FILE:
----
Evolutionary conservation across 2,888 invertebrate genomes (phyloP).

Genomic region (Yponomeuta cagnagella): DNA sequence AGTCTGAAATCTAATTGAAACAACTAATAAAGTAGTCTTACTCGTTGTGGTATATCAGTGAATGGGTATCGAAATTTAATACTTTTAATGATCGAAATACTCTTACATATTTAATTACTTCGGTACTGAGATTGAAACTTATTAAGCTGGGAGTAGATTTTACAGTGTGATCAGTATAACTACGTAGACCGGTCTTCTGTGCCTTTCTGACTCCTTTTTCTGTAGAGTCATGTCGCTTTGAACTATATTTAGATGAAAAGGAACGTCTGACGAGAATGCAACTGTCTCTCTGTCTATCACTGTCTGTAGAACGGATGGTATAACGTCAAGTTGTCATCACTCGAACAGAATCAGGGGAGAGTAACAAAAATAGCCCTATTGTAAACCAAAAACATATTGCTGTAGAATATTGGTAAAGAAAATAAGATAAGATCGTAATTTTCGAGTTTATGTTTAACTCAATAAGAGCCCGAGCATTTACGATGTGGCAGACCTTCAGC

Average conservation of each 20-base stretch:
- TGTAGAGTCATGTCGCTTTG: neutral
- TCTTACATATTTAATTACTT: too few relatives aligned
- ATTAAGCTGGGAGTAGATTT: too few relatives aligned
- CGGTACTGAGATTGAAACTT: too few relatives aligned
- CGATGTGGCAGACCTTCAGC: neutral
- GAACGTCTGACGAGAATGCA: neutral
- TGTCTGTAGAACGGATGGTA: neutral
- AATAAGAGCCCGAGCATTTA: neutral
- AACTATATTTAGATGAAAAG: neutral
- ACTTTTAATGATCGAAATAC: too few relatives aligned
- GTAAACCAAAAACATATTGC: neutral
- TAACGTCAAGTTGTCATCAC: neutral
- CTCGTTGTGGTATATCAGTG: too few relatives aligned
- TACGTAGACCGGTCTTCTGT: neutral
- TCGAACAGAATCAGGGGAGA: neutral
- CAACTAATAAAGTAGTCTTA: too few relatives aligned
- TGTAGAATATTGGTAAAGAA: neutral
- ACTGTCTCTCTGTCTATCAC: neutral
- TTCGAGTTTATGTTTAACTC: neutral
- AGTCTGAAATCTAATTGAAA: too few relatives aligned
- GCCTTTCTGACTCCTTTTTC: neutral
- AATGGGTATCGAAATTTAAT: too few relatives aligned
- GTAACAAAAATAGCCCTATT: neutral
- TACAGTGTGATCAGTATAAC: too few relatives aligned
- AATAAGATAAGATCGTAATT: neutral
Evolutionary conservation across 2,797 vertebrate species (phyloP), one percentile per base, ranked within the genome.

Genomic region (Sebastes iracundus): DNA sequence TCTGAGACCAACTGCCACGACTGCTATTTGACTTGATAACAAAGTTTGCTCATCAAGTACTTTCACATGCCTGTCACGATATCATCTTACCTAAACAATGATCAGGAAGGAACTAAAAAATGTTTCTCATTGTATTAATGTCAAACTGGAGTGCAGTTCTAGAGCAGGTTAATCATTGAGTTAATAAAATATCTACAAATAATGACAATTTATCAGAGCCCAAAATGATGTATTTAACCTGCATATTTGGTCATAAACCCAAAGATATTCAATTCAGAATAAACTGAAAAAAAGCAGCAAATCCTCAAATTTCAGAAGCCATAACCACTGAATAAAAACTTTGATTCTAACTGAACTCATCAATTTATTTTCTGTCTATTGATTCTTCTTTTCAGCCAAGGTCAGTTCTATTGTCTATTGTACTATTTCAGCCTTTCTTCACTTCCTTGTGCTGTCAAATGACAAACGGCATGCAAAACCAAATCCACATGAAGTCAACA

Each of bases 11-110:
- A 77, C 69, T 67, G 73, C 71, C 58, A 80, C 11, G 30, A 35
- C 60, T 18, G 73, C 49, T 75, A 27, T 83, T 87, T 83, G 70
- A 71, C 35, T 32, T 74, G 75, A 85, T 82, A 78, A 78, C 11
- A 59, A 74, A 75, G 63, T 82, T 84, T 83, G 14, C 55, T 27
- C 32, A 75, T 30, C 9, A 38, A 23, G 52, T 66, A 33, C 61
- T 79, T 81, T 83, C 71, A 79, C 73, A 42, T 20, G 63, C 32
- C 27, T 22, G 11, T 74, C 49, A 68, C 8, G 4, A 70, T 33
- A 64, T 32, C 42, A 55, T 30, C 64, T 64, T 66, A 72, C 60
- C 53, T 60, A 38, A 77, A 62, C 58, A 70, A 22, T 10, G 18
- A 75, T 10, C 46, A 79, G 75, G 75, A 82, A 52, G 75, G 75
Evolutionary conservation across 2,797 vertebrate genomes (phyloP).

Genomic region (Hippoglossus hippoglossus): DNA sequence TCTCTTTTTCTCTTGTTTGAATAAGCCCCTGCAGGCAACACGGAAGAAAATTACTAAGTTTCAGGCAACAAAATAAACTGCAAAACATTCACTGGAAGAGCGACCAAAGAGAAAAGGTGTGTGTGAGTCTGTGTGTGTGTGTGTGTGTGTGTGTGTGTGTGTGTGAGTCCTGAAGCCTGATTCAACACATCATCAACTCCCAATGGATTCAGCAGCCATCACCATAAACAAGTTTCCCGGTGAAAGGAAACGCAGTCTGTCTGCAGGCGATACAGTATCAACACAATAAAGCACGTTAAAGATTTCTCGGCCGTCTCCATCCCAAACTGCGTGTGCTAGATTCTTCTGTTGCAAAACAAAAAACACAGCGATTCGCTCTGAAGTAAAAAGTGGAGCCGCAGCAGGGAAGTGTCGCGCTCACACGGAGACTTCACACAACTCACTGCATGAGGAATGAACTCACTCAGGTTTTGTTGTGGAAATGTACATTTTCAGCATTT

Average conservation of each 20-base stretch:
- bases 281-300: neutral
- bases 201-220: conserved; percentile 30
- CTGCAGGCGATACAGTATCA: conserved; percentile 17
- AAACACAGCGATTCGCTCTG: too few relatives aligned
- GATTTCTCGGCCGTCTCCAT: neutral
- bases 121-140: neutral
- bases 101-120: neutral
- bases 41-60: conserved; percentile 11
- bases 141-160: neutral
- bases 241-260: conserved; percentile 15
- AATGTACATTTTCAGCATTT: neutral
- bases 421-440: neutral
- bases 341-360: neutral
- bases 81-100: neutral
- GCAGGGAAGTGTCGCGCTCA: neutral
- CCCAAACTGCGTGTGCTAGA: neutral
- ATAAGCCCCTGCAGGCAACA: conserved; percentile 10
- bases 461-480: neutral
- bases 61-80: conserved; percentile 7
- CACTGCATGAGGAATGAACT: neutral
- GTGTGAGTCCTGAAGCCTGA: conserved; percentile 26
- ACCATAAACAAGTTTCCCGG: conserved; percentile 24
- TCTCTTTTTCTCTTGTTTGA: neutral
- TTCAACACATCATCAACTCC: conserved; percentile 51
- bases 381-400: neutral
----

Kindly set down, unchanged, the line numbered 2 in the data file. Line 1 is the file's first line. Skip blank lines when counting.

Genomic region (Yponomeuta cagnagella): DNA sequence AGTCTGAAATCTAATTGAAACAACTAATAAAGTAGTCTTACTCGTTGTGGTATATCAGTGAATGGGTATCGAAATTTAATACTTTTAATGATCGAAATACTCTTACATATTTAATTACTTCGGTACTGAGATTGAAACTTATTAAGCTGGGAGTAGATTTTACAGTGTGATCAGTATAACTACGTAGACCGGTCTTCTGTGCCTTTCTGACTCCTTTTTCTGTAGAGTCATGTCGCTTTGAACTATATTTAGATGAAAAGGAACGTCTGACGAGAATGCAACTGTCTCTCTGTCTATCACTGTCTGTAGAACGGATGGTATAACGTCAAGTTGTCATCACTCGAACAGAATCAGGGGAGAGTAACAAAAATAGCCCTATTGTAAACCAAAAACATATTGCTGTAGAATATTGGTAAAGAAAATAAGATAAGATCGTAATTTTCGAGTTTATGTTTAACTCAATAAGAGCCCGAGCATTTACGATGTGGCAGACCTTCAGC